[MLton] liveness space problem
Fri, 4 Jun 2004 07:43:54 -0400 (EDT)
> > I'm currently thinking about methods for introducing the tuples and
> > hope to send mail later today with some ideas.
> Suppose we have some large function and we would like to cut down on
> its live variable information.
I'm getting confused as to what exactly is the liveness space problem.
That is, why should I believe that any "solution" to the problem that asks
for the set of live variables at a program point doesn't exhibit the same
>From where the problem arises, my guess is that the real problem is in the
interference graph used for pseudo-register allocation and computing frame
> Consider the dominator tree of the
> control-flow graph for the function. We will choose (by some method)
> a subset of the nodes in the tree, at least including the root node,
> called "cut nodes".
> To transform the function, at each cut node c, allocate a tuple to
> collect all variables that are live at c. Replace all uses of such
> variables in nodes in c's partition with selects from this tuple.
I understand the analysis and transformation.
> That's the algorithm in a nutshell. The idea is that allocating the
> tuple at a cut node means that all of the live variable information
> for the variables in the tuple is replaced by a single live variable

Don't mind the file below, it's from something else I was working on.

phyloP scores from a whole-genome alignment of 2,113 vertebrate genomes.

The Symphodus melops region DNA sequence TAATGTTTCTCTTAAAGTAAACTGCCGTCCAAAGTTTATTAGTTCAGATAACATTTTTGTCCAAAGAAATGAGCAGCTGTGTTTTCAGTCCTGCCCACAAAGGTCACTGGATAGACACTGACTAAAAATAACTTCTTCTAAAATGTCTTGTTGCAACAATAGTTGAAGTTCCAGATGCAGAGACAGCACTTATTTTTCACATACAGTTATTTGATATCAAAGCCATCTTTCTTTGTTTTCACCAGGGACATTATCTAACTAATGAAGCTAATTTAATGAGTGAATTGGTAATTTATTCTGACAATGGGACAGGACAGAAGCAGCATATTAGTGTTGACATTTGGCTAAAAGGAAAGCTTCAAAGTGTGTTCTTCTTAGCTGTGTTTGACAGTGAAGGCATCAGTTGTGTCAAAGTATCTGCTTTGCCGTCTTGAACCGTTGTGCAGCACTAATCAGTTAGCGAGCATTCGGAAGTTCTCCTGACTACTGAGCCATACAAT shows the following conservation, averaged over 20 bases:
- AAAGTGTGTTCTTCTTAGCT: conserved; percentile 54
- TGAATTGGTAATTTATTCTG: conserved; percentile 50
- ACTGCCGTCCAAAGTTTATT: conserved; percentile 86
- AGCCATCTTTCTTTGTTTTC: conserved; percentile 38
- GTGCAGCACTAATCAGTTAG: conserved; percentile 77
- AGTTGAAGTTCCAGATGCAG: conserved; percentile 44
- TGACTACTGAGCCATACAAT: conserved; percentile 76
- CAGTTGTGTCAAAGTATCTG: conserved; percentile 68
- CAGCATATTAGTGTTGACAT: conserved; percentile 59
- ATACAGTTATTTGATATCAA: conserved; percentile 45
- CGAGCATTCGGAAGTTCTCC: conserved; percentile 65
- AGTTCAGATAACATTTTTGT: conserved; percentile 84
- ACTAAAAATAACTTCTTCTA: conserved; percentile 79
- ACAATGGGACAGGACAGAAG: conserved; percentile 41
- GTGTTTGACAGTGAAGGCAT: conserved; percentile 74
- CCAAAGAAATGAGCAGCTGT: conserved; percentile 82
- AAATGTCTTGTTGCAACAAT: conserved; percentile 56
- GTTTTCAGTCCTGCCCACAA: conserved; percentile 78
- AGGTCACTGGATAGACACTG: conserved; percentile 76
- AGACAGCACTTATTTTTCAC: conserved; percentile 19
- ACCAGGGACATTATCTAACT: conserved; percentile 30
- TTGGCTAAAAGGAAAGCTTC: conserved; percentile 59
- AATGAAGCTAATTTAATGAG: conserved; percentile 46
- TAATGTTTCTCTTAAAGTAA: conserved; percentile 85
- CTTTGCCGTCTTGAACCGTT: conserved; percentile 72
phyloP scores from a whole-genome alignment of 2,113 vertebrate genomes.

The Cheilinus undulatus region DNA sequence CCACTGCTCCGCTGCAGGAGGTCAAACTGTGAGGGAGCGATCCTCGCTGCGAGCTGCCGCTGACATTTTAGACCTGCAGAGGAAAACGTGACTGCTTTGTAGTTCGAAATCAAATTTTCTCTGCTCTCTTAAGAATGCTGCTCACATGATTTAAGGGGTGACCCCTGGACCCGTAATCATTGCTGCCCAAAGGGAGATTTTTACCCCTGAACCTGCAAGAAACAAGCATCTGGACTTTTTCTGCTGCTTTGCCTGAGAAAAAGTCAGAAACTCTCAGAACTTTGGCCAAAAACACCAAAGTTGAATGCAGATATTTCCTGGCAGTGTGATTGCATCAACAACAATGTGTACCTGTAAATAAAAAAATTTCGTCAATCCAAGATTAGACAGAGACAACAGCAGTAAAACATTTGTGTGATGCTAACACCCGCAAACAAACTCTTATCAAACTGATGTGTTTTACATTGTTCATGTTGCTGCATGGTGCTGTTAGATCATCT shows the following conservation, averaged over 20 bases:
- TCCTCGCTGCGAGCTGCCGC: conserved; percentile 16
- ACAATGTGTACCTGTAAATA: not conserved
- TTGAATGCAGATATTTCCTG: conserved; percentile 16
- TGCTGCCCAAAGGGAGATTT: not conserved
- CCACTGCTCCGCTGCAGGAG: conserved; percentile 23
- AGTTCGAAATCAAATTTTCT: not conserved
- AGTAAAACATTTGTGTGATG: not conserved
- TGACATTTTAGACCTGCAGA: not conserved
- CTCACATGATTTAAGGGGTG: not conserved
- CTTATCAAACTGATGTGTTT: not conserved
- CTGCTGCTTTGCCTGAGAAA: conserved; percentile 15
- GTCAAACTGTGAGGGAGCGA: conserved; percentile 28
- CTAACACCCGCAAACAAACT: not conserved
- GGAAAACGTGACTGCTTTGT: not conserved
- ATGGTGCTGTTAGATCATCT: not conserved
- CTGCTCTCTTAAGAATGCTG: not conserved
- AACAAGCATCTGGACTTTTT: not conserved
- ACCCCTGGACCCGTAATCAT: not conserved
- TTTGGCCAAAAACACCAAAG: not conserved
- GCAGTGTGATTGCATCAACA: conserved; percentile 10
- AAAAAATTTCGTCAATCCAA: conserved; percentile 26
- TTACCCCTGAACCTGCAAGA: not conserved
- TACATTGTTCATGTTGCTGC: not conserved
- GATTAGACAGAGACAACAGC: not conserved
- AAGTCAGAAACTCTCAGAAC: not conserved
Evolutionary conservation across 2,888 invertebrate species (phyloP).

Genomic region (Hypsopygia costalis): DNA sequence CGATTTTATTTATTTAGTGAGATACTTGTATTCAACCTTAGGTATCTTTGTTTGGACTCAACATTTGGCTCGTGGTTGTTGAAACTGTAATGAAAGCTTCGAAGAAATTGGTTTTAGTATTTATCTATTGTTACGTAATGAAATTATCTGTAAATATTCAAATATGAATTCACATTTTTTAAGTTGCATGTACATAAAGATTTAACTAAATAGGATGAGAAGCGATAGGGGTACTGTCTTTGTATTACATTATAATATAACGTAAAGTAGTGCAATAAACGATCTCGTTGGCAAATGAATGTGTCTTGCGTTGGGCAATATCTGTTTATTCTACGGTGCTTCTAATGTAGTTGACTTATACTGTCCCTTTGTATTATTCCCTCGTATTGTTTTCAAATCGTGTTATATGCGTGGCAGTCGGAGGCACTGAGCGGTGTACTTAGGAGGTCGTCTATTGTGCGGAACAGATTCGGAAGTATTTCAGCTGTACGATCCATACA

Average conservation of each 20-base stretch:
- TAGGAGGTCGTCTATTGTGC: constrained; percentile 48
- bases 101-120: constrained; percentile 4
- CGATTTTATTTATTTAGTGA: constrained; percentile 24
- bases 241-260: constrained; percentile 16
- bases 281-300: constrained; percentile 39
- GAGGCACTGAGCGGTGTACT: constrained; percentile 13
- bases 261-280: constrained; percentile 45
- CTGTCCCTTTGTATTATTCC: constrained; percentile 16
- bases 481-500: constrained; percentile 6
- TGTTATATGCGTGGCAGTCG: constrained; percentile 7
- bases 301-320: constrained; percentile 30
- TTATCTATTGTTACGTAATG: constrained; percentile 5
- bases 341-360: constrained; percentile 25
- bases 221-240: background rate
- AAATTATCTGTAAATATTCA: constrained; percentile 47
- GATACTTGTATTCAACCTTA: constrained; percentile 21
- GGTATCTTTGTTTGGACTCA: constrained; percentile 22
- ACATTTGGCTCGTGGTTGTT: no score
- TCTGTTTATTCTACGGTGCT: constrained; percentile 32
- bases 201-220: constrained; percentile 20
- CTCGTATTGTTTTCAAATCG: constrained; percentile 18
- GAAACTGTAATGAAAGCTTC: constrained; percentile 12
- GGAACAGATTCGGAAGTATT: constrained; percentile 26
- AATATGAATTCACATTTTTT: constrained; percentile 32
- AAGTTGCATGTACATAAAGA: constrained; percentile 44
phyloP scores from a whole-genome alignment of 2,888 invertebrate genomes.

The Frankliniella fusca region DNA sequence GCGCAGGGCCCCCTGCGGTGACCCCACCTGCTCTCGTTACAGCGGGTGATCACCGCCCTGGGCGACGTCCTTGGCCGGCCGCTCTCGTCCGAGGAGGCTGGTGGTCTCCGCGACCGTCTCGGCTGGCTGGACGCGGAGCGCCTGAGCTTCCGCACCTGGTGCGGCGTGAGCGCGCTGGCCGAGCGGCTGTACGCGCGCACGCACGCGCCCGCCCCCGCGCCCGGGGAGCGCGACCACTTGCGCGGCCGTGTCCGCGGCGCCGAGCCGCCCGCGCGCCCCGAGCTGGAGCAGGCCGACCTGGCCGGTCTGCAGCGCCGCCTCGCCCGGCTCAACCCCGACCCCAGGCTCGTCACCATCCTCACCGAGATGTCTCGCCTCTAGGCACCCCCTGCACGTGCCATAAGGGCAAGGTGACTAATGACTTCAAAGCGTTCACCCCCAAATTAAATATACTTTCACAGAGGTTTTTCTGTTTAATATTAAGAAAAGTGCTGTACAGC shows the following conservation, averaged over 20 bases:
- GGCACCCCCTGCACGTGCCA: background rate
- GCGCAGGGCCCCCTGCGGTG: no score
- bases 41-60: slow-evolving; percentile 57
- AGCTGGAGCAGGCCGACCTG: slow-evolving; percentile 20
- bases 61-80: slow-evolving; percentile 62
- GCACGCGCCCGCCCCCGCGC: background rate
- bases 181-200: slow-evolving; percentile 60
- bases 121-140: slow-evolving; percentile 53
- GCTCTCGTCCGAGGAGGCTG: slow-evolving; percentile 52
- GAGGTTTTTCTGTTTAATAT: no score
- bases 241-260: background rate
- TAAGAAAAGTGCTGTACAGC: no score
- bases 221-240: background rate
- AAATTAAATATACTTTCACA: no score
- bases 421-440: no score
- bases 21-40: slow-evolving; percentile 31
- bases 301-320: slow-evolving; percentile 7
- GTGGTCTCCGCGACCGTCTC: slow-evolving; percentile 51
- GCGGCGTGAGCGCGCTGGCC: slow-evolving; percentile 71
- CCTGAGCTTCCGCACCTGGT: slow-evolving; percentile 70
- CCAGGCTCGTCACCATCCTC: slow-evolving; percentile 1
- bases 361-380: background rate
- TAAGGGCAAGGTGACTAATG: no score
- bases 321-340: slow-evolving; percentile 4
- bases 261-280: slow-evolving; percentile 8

> for the tuple.
Again, it depends upon what the actual problem is. Note that if you do
this transformation in SSA, you actually have _more_ variables than you
started with, because every select induces a variable. In RSSA, you don't
have to pay that cost, because we can use the Offset operand.
> So, we need an algorithm to take the dominator tree and choose roughly
> equally-sized partitions, keeping them below some threshold (roughly,
> say, 5000 nodes).
We'd also like some additional heuristics, I would think. For example, we
probably don't want to choose a cut node in a "small" loop. No sense in
allocating a 100 tuple each time around a List.tabulate.
> Here's one idea. Prune the tree by repeatedly cutting as large as
> possible subtree smaller than the cutoff. When a tree node has many
> children, all of which are smaller than the cutoff, but whose sum of
> sizes is larger, simply cut off enough children (starting with the
> largest and working down) until the cutoff for the node is met.